We invested in Sipsmith, which is distilled in London by Sam Galsworthy and Fairfax Hall. They called their distillery Sipsmith because they see themselves as “sip-smiths”, just like writers are regarded as wordsmiths: “I go to encounter for the millionth time the reality of experience and to forge in the smithy of my soul the uncreated conscience of my race,” wrote James Joyce in A Portrait of the Artist as a Young Man. Galsworthy and Hall forge Sipsmith and their smithery is a mix of philosophy and artisanal delight made with 10 botanicals: Macedonian juniper berries, Seville orange peel, Spanish lemon peel, Chinese cassia bark, Madagascan cinnamon bark, Bulgarian coriander seed, Spanish ground almond, Belgian angelica, Spanish liquorice and Italian orris.

The result is floral and mellow and splendid. The bold juniper is matched by an invigorating freshness and there’s sweetness and dryness in that mix of lemon and orange. This is gin at its finest. Try it straight, to savour the balance, before adding the tonic, ideally, to complete the London picture, BTW.

Roku and Sipsmith

Cheers! Today is the 92nd birthday of a woman who likes to take gin with lunch.


Liking Taylor Swift

Sunday, 8 April, 2018 0 Comments

Charlie Laurence, the writer of I Like Taylor Swift, sums up so much of today’s Warholian-Instagram fame thus: “In the song I admit I haven’t really listened to much of her music, but I’m inundated with images and stories about her.” Charlie Laurence’s band, Coach Hop, will celebrate the launch of I Like Taylor Swift with a London show at the Hope and Anchor pub in Islington on Friday, 20 April.

“She’s just a girl with a guitar,
and she’s very far away
she dated a Kennedy
and I see her every day, in magazines and websites.
People say it’s kinda fey to like her, but if you say that I’ll fight ya
I don’t care what people say.”

Note: The Kennedy referred to in this verse is Connor, son of Robert F. Kennedy, Jr. and the late Mary Kennedy. Connor Kennedy’s relationship with Taylor Swift began in June 2012 and ended in October that year.


The Magi for the Epiphany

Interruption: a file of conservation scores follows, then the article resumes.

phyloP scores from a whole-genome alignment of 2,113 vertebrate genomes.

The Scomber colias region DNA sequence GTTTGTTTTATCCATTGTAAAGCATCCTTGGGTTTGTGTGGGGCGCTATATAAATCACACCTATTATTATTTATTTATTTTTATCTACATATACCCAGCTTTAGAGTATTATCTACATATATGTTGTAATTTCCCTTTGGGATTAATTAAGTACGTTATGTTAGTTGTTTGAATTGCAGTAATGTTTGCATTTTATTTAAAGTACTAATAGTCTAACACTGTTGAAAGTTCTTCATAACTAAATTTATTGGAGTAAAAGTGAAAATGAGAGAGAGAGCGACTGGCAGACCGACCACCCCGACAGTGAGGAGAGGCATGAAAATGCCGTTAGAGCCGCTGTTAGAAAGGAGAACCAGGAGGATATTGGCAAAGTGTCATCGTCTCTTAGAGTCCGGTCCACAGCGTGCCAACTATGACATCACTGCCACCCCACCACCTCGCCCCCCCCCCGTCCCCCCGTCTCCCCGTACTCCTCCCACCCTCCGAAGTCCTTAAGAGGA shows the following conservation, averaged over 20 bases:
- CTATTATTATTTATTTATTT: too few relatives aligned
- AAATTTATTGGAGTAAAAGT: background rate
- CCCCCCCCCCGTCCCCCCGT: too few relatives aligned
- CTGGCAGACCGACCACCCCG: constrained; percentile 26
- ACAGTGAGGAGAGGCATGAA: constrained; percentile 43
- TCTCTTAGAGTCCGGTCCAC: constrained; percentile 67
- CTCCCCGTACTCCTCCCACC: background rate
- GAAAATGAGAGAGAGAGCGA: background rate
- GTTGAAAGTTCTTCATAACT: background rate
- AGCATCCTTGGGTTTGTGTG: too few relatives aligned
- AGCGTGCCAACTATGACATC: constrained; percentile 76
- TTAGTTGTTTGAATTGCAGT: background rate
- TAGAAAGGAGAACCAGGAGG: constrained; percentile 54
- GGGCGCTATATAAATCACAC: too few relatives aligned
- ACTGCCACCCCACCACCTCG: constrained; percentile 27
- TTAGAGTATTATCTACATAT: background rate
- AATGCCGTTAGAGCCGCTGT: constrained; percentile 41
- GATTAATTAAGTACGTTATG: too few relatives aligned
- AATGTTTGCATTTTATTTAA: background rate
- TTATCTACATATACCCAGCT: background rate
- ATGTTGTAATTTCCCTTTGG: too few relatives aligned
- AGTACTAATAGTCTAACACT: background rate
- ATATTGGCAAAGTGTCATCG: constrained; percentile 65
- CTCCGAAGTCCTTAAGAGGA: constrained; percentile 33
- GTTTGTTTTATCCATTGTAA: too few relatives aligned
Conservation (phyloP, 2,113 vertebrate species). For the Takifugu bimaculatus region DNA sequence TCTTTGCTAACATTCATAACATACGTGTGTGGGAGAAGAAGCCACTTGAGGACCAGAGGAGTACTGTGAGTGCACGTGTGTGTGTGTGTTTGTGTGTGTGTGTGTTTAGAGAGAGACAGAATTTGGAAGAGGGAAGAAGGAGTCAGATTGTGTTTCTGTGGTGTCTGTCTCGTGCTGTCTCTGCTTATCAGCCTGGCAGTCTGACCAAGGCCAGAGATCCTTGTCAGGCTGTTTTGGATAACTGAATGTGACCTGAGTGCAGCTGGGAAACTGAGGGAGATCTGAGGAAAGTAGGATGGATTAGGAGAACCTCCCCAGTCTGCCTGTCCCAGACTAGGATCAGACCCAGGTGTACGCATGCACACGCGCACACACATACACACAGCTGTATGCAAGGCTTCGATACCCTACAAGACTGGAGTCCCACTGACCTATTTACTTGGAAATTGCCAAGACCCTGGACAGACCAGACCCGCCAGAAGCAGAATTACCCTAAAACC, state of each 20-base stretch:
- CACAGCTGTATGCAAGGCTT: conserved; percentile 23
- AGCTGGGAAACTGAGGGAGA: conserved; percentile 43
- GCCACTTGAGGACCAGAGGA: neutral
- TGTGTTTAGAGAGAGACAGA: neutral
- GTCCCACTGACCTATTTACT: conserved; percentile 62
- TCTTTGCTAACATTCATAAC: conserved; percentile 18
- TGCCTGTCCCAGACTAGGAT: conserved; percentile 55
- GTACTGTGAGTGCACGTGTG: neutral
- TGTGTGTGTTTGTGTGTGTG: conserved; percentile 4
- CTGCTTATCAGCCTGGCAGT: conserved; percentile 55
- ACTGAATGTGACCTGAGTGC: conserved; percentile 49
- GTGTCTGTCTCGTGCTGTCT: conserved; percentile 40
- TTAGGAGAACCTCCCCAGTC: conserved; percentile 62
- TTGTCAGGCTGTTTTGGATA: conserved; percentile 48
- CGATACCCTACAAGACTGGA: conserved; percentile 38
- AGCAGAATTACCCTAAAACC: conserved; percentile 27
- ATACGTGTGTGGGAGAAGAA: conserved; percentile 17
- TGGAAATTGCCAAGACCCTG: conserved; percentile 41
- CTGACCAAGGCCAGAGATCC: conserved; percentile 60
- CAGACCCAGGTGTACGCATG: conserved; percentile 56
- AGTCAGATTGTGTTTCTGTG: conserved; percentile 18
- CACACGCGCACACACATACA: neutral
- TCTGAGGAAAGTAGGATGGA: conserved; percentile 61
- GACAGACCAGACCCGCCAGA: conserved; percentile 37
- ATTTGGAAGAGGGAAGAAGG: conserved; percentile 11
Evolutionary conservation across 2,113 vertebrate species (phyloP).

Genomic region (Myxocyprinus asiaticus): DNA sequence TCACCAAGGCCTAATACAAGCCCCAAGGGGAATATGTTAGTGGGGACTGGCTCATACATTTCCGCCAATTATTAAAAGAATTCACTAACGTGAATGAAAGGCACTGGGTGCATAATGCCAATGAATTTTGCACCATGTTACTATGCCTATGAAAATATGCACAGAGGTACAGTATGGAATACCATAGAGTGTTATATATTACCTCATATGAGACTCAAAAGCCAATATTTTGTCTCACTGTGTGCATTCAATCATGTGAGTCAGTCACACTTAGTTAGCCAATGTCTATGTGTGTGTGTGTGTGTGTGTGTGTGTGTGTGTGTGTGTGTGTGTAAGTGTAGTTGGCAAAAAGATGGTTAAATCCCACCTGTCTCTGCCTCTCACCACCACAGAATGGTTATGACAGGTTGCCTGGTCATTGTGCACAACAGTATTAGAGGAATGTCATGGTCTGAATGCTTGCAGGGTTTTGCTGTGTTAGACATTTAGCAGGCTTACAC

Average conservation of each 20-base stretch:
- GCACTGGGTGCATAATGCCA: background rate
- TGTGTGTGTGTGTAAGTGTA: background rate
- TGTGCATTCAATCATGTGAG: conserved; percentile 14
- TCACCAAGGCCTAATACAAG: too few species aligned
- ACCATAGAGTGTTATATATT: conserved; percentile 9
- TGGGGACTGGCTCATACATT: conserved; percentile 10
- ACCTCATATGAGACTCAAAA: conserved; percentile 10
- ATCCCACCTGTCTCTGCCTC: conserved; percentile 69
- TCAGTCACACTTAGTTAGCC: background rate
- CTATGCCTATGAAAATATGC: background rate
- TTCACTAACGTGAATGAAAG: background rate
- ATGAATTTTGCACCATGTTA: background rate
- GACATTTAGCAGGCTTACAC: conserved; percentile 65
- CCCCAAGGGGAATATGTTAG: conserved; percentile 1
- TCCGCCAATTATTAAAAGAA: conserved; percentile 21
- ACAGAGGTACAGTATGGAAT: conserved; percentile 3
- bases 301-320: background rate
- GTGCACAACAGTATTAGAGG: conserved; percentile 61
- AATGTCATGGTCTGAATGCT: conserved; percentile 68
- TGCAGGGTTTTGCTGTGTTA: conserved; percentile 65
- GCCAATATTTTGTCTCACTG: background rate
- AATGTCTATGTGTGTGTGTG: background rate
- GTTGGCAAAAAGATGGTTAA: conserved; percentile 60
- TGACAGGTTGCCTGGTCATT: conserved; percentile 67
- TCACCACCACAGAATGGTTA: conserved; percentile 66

Saturday, 6 January, 2018 1 Comment

Something unexpected took place in Bethlehem and the otherworldly magi, who “appear and disappear in the blue depth of the sky”, are doing their best to comprehend the incomprehensible. It’s a long way from Bethlehem to Bloomsbury, but that was where William Butler Yeats was living in 1914 when he wrote The Magi. In a mere eight lines, he follows the journey of the three wise men with “ancient faces” that resemble “rain-beaten stones”, who are forever watching and waiting, “all their eyes still fixed, hoping to find once more” the thing that will satisfy their search for meaning.

Is Yeats saying that the world has yet to discover the meaning of Christ’s brief time on earth? Is it so that we cannot be fulfilled until “the uncontrollable mystery” is decrypted? Today, the quest for the secret of “the uncontrollable mystery” is increasingly fervent. Anthony Levandowski, for example, is the “Dean” of a brand new Silicon Valley religion called Way of the Future that worships artificial intelligence.

The Magi

Now as at all times I can see in the mind’s eye,
In their stiff, painted clothes, the pale unsatisfied ones
Appear and disappear in the blue depths of the sky
With all their ancient faces like rain-beaten stones,
And all their helms of silver hovering side by side,
And all their eyes still fixed, hoping to find once more,
Being by Calvary’s turbulence unsatisfied,
The uncontrollable mystery on the bestial floor.

William Butler Yeats